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HMS Hood bell
The bell from the HMS Hood is carried during a ceremony marking its unveiling in Portsmouth, England, Tuesday. (Via Vulcan / Twitter)

The bell from a sunken British WWII battlecruiser, retrieved from the depths of the Denmark Strait by a team led by Paul Allen, was unveiled in a commemorative service on Tuesday, 75 years after it was lost.

The HMS Hood was sunk by the German battleship Bismarck in the North Atlantic on May 24, 1941. The loss of life was the worst for any British warship, as 1,415 crew members died and only three survived.

According to a story on Allen’s website, it was the wish of survivor Ted Briggs that the bell be recovered as a memorial to his shipmates.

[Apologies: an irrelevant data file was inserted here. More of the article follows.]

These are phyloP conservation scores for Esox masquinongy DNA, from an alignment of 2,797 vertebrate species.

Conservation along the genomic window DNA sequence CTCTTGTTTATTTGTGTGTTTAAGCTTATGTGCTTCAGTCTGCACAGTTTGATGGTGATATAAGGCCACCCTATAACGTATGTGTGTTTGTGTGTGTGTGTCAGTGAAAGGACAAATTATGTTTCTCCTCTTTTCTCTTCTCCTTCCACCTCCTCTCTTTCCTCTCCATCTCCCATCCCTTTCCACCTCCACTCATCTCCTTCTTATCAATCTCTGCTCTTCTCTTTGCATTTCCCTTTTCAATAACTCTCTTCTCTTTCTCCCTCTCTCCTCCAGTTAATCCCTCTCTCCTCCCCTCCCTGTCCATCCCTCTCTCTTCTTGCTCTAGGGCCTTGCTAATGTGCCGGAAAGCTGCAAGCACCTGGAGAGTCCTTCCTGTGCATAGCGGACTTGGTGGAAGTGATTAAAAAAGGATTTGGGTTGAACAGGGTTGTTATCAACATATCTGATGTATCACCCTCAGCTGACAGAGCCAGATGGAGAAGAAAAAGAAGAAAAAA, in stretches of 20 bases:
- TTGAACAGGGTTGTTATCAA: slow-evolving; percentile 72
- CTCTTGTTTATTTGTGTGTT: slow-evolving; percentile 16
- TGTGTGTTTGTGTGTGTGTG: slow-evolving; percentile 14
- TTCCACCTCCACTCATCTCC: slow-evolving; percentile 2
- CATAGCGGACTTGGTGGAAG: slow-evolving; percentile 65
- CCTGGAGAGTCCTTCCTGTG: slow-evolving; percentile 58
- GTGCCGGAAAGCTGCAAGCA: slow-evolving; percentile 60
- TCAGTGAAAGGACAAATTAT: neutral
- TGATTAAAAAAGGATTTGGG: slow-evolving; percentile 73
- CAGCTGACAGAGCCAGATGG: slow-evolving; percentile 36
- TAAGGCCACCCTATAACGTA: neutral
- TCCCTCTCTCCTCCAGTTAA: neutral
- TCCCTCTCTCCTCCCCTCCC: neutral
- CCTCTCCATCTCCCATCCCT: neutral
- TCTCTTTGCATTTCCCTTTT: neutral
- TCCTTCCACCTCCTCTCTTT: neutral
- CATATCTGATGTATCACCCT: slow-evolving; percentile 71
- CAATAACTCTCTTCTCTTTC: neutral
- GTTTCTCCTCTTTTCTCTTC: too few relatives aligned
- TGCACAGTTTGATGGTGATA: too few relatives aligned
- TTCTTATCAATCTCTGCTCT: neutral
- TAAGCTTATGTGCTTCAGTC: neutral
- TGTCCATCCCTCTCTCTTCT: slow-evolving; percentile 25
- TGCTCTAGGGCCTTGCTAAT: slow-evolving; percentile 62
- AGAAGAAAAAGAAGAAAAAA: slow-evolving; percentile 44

A team led by Microsoft co-founder Allen, that included Blue Water Recoveries, retrieved the bell one and a half miles below the surface last August. The expedition was launched from Allen’s yacht M/Y Octopus, which was equipped with a state-of-the-art remotely operated vehicle (ROV) that was adapted to safely retrieve the bell.

According to the Allen site, the bell was in good condition, despite its long submersion. It underwent series of metallurgical tests and analysis and eventually a minimum amount of surface cleaning, “leaving the staining and the calcified work casts as evidence of the time spent in the sea.”

Princess Anne led the ceremony at The National Museum of the Royal Navy in Portsmouth, UK. The bell was installed in the National Museum of the Royal Navy exhibition at Portsmouth Historic Dockyard that will be open to the public. The exhibition is entitled “36 Hours: The Battle That Won the War,”

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